I was attending my son's swim meet last night (Go Wayzata!).  They happened to be taking on my old school (Go Armstrong!)  And I ran into an old coworker from my previous life as a full-time Information Systems manager.  He is still there, doing development.  We got to talking about old acquaintances (who's still there and who's gone), and about how development is going (prior to doing IT I was also a Software Engineer there)... when he starts telling me about all the frustration he's having with Windows Vista.

Now... granted, this guy says he only changes operating systems because he "has to".  He didn't like Windows XP either ("Too cartoon-like").  He would buy Windows 2000 for his home PCs if he could.  But his comments and frustrations around User Account Control and how the new security model in Windows Vista were really interesting. 

"I hate it.  I hate Windows Vista.  I hate having to click three-or-four times to move a file into the Program Files area."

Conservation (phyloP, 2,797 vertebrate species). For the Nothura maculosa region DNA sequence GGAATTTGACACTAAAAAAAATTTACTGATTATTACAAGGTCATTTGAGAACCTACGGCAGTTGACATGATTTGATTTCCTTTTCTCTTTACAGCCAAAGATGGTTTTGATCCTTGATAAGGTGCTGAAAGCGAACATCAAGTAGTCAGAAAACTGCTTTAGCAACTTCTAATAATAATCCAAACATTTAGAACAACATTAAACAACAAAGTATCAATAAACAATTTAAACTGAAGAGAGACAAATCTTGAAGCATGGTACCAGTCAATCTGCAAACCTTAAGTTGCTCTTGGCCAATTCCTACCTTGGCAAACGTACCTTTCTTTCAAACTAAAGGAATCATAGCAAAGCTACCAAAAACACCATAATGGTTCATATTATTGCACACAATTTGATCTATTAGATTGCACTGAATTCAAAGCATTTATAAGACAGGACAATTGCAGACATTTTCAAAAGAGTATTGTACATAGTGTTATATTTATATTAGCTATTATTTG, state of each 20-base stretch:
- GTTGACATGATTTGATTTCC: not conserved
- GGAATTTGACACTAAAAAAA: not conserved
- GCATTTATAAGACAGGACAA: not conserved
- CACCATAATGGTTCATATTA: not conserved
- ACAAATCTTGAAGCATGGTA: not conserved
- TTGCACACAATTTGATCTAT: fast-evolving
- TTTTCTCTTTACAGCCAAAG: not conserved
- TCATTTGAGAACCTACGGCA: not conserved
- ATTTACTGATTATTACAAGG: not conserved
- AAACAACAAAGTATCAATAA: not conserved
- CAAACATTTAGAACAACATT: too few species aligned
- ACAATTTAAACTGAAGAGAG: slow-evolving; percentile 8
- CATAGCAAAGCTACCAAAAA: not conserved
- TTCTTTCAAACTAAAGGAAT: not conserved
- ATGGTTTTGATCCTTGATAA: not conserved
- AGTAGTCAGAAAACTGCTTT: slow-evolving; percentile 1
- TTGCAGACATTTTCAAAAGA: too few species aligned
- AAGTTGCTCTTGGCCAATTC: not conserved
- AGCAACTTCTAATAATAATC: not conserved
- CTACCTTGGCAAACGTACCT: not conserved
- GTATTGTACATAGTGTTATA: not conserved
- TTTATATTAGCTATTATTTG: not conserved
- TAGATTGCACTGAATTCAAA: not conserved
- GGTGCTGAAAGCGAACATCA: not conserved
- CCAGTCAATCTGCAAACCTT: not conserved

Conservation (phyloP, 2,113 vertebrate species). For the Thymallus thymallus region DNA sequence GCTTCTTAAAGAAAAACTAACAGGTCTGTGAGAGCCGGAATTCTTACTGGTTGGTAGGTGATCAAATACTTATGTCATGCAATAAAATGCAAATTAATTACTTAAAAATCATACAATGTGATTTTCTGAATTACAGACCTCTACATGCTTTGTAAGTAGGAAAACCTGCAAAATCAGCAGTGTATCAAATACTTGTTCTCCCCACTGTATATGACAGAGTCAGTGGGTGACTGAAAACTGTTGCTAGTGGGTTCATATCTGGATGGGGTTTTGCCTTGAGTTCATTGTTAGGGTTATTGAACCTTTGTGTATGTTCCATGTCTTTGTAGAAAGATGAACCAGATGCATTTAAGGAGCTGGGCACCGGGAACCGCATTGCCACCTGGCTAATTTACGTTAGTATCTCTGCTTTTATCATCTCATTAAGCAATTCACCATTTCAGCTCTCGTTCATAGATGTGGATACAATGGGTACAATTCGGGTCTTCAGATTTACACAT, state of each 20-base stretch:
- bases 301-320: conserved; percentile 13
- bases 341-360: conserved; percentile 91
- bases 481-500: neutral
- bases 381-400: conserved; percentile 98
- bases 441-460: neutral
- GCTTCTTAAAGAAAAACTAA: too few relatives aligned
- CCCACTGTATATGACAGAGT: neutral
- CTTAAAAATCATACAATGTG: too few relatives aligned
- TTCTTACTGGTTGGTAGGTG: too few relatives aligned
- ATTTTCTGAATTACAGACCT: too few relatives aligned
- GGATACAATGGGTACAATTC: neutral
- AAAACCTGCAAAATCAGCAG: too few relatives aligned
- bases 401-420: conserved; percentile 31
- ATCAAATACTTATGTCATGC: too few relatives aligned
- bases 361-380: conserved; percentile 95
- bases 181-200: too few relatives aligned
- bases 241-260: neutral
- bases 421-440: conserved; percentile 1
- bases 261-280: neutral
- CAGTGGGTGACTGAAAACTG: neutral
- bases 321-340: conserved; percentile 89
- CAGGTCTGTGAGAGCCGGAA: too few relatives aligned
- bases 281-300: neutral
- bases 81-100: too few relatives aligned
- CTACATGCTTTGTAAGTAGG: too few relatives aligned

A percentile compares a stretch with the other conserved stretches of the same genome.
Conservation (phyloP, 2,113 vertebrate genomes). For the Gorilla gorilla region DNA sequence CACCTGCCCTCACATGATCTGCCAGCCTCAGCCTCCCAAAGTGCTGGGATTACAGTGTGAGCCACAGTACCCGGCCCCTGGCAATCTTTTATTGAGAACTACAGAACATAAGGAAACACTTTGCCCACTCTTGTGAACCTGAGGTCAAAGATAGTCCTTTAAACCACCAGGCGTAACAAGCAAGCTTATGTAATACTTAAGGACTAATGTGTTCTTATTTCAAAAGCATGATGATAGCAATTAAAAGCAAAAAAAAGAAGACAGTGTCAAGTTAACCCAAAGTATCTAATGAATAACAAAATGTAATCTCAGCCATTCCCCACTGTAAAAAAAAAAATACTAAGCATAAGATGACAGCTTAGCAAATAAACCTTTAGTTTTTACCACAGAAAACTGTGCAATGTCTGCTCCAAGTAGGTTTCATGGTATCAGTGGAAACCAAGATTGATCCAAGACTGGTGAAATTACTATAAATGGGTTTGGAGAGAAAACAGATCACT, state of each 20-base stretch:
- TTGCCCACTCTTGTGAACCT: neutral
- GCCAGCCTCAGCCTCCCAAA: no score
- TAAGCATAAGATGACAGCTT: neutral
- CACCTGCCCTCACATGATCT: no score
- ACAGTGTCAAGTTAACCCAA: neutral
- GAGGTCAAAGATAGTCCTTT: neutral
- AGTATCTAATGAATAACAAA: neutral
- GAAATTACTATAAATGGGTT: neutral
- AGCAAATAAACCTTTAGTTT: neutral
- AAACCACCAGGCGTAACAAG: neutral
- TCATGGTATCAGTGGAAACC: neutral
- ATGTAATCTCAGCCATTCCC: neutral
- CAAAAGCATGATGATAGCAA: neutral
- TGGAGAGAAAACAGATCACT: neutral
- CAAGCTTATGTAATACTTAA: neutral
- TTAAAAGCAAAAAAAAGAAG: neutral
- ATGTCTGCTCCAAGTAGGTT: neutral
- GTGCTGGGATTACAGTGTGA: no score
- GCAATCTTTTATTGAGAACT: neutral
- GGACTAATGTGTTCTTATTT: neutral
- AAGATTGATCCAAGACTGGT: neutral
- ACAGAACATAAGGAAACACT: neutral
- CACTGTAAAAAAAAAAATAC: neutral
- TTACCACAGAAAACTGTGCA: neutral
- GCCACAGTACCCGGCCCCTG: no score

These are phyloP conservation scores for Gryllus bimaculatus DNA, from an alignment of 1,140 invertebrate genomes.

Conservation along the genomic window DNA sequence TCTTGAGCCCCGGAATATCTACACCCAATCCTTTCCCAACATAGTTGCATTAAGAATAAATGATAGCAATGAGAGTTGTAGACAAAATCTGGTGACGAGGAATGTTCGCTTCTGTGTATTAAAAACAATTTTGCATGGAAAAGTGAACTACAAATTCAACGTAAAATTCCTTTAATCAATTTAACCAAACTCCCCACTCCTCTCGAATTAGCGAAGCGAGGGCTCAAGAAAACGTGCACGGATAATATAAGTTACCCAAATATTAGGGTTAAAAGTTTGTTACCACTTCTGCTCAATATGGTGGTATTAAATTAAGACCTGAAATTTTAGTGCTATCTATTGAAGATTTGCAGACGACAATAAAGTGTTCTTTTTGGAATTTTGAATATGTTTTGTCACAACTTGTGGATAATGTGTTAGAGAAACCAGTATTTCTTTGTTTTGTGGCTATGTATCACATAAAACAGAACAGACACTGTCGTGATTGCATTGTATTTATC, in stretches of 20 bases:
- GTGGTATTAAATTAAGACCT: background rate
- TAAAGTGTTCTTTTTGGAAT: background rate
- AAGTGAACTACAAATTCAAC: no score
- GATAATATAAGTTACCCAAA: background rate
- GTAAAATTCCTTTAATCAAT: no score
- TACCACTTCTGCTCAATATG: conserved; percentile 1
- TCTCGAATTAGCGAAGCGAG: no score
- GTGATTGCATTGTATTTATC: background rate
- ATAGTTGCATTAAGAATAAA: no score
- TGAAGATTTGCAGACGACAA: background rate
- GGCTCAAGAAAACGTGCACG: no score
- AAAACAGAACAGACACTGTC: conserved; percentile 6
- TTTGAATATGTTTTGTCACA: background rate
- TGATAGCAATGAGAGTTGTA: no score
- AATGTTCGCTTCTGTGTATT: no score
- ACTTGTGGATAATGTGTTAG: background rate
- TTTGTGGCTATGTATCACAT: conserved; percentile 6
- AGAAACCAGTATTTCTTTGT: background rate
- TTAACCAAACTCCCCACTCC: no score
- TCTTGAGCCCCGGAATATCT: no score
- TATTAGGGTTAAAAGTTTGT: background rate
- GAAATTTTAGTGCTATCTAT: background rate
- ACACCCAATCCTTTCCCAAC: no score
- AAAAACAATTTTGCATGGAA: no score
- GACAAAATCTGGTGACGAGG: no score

Now, I'm sure that his distaste was based on some earlier builds of pre-RTM Windows Vista, where we were still working out the kinks with regard to permissions.  But he didn't care about that.  His view is now forever that it's all just a nuisance, and he'd rather "take the chance" of getting a virus or spyware installed on his PC. 

What do you think?

Me - I disagree.  In my opinion and experience, UAC and the protections in Windows Vista are well done, well-thought-out, and very worthwhile.  Disabling that functionality might be a temporary solution for getting through some development issues he's having, but I do hope that he and others like him will still open up to the idea of letting UAC do what it is designed to do.  An extra click here and there for administrative tasks (which we typically don't do much of anyway) is a small price to pay for the added protection you get.

Kai "The Security Guy" Axford A former teammate and really sharp guy, Kai Axford, has a great post about this kind of thinking on his blog.  Kai is one of Microsoft's star security experts and presenters, and his expertise is often sought out by big businesses, security firms and government agencies.  And, as you can read in his blog post, this notion that "security is a burden" really "frosts" him.

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Props to Keith Combs.  I saw the link to Kai's Blog there first.  (Gosh.. "Kai's Blog".  I've waited a long time to hear those words!  We miss you, Kai!)